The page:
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Monday, 15 February 2010 04:11

Evan Bayh's Sudden Retirement: Far More Questions Than Answers

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by Meg White

With the news of Sen. Evan Bayh's retirement at the end of his term this year breaking this morning catching pundits off-guard across the nation, readers should prepare themselves for a barrage of speculation. Not to be left out of the fun, I'm wondering if this announcement (which is already being branded as bad news for Democrats)shouldn't be looked at from a vantage point outside of the two major parties.

Barring another surprise announcement along the lines of an apology or checking into rehab, I'd say this isn't the last we'll hear of Bayh on the political scene. In his prepared statement, the junior senator from Indiana said the following about his future, insisting that the retirement was not due to political machinations:

I can best contribute to society in another way: creating jobs by helping grow a business, helping guide an institution of higher learning or helping run a worthy charitable endeavor.

But when he denied a political motive, it was merely the motive of being spared an election loss, not the motive of seeking a higher office:

My decision was not motivated by political concern... Even in the current challenging environment, I am confident in my prospects for reelection.

While it's true that Bayh was doing quite well in the polls, he certainly hadn't been taking the race sitting down. He'd recently gone into attack mode on his presumed opponent, former lawmaker Dan Coats. Politico called it a "withering, no-holds-barred assault on the former Republican senator, throwing him off balance and raising questions about whether his prospective candidacy has suffered lasting damage."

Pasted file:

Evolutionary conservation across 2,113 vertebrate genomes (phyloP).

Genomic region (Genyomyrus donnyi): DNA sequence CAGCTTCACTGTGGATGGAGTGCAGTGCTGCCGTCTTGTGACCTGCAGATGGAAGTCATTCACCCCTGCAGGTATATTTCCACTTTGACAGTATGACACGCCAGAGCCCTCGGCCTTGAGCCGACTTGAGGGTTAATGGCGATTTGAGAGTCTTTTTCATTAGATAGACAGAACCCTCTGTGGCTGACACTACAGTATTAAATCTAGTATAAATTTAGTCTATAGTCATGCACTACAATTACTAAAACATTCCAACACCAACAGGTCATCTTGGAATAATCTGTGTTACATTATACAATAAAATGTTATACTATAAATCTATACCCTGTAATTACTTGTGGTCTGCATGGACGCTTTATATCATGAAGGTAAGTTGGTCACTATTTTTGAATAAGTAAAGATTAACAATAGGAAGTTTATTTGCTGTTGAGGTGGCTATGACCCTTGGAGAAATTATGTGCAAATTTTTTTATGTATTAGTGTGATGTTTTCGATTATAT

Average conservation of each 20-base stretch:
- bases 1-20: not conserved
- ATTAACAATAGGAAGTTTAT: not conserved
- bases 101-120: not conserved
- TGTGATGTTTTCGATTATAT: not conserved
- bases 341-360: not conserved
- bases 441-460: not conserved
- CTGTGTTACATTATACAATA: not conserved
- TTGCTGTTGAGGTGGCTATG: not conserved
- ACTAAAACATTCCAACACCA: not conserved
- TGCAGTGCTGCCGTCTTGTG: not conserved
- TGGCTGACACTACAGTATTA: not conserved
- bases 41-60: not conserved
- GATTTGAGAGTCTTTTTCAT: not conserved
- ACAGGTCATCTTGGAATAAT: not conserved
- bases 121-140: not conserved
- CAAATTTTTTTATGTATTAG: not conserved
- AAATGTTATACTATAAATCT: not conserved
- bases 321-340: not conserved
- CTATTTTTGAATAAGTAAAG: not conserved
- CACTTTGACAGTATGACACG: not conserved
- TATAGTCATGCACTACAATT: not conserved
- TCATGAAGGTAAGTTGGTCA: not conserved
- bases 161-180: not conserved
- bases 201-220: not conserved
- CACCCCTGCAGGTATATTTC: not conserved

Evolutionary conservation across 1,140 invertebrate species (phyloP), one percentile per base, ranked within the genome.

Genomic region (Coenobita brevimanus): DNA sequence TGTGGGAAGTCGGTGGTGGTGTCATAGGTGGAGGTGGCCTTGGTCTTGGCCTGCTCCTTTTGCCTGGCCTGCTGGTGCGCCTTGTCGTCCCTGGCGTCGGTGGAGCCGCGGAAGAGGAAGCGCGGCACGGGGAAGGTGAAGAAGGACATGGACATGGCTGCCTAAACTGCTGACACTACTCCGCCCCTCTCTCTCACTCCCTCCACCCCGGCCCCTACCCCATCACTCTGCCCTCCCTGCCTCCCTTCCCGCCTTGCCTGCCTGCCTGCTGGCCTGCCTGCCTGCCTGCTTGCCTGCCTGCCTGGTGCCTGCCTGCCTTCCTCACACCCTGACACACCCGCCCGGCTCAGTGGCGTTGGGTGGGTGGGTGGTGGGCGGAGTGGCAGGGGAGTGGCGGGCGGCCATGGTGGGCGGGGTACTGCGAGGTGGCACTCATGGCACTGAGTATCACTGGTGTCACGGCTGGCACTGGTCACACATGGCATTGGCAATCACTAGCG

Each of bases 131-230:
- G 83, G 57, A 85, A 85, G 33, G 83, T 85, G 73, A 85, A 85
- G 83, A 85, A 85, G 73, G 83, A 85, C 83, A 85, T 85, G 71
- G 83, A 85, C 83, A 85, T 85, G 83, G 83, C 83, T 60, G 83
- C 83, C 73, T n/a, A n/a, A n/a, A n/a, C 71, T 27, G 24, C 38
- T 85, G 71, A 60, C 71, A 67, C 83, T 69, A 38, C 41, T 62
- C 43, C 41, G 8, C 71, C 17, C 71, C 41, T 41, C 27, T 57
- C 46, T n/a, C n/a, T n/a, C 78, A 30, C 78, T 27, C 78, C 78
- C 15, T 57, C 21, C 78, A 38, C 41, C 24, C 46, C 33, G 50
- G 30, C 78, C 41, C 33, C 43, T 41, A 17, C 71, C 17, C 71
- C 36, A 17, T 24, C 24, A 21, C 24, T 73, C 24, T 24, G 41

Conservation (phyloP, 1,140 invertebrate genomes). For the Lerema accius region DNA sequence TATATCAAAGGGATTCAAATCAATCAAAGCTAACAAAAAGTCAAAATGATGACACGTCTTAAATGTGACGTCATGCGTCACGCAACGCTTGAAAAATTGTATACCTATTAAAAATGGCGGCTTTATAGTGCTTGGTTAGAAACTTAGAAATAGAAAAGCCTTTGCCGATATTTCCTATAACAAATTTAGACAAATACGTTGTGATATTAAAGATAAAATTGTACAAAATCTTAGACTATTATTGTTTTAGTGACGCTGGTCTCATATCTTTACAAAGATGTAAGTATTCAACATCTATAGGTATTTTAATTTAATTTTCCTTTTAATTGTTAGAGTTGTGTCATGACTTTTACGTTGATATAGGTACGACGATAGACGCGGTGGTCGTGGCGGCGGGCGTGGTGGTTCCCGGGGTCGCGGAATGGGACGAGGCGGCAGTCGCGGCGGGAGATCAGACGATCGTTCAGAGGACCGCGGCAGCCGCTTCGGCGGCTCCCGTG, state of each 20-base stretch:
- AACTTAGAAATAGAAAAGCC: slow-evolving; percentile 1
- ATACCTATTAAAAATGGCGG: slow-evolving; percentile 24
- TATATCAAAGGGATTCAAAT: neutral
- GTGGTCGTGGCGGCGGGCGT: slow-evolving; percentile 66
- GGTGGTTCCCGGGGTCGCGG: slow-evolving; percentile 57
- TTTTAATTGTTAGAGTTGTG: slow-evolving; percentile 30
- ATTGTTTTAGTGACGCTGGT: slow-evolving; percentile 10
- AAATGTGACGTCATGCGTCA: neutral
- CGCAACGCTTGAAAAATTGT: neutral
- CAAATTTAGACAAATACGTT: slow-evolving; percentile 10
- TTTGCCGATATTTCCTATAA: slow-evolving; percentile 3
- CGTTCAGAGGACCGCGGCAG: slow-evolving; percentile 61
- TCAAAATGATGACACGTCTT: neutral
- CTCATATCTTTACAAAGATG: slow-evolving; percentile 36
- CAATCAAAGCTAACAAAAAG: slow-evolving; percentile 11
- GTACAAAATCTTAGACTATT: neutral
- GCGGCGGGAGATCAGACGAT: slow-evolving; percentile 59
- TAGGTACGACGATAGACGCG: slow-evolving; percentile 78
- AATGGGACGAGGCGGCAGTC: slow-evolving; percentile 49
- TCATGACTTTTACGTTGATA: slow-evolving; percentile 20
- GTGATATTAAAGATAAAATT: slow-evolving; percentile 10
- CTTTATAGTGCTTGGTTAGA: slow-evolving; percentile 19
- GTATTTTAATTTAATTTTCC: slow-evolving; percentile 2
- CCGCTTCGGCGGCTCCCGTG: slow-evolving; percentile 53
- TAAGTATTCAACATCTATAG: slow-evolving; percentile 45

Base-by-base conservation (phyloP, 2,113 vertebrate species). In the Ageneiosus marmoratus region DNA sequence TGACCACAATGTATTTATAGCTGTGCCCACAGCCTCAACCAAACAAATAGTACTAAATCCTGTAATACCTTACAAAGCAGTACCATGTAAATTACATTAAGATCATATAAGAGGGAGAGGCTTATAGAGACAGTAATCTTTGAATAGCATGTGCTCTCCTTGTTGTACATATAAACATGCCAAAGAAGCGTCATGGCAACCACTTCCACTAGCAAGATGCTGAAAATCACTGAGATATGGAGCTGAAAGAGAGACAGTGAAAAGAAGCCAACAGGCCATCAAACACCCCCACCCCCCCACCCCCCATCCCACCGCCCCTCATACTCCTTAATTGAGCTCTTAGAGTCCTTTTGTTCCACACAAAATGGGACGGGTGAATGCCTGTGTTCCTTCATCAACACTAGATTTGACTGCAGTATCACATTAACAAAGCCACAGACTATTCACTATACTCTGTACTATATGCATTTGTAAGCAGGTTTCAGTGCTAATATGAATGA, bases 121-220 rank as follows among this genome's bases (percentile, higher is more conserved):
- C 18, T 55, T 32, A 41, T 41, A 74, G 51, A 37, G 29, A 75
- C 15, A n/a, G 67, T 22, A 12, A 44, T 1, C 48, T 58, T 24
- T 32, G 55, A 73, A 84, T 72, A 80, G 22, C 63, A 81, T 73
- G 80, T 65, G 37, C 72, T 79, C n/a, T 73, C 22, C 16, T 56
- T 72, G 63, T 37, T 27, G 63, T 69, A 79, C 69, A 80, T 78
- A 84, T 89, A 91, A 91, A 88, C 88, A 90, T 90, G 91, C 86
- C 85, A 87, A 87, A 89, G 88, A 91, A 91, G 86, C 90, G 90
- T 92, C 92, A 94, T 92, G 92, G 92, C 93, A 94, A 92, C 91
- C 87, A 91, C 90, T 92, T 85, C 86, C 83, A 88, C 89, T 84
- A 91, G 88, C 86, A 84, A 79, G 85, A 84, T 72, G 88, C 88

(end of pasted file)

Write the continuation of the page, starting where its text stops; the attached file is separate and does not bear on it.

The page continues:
Why would Bayh team up with the Democratic Senatorial Campaign Committee (DSCC) to unleash such a coordinated attack -- all before Coats could even hire a campaign spokesman to push back at the onslaught -- if he was planning to retire?

Sources cited by Atlantic Monthly framed the retirement decision as one that had been a long time coming. So what was all the electoral activity inspired by? And is the DSCC feeling some buyer's remorse after dumping all that money into a race they may very well lose only because Bayh is dropping out of it?

Looking at the facts, I'd be surprised if Bayh didn't run for president. He's relatively young, attractive and he's run for president before. He's done the whole executive thing as governor of Indiana; in fact, his whole problem with the Senate appears to have been how he sees himself as more of an executive doer than a legislator.

Bayh could easily position himself as a centrist possibility in 2016. If Obama wins his reelection in 2012, the Democratic Party may be more amenable to going centrist to avoid the backlash against the party that's been in the White House for eight years. Of course, his prospects (along with nearly every other Democrat now eying the Oval Office) are better if Obama loses in 2012. Call it the "grass is always greener" voting booth tendency, but we do like to mix things up every four to eight years.  

So there's that possibility. Or, with his centrist bona fides, Bayh has other options. He's made clear his opposition to several key Obama initiatives lately. Would Bayh run for president as a third party candidate, or -- gasp -- on the Republican ticket?

He seems to have seen the writing on the wall, so to speak, after the Massachusetts Senate loss late last month. Even before the votes were tallied,Bayh was warning Democrats of what the loss would portend for future elections. From ABC's The Note:

“The only we are able to govern successfully in this country is by liberals and progressives making common cause with independents and moderates,”Bayh said. “Whenever you have just the furthest left elements of the Dem party attempting to impose their will on the rest of the country -- that’s not going to work too well.”

The "Dem party"? Bayh sure sounds like he's stretching out in preparation for an independent run.

Bayh's no tea partier, but he's not a rank and file Dem, either. His lifelong commitment to lean government and low taxes makes him a natural for the libertarian streak running through various populist movements searching for a leader who doesn't sound crazy. If the tea baggers are smart -- and I'm not saying they are -- they'll snap up Bayh in a New York minute.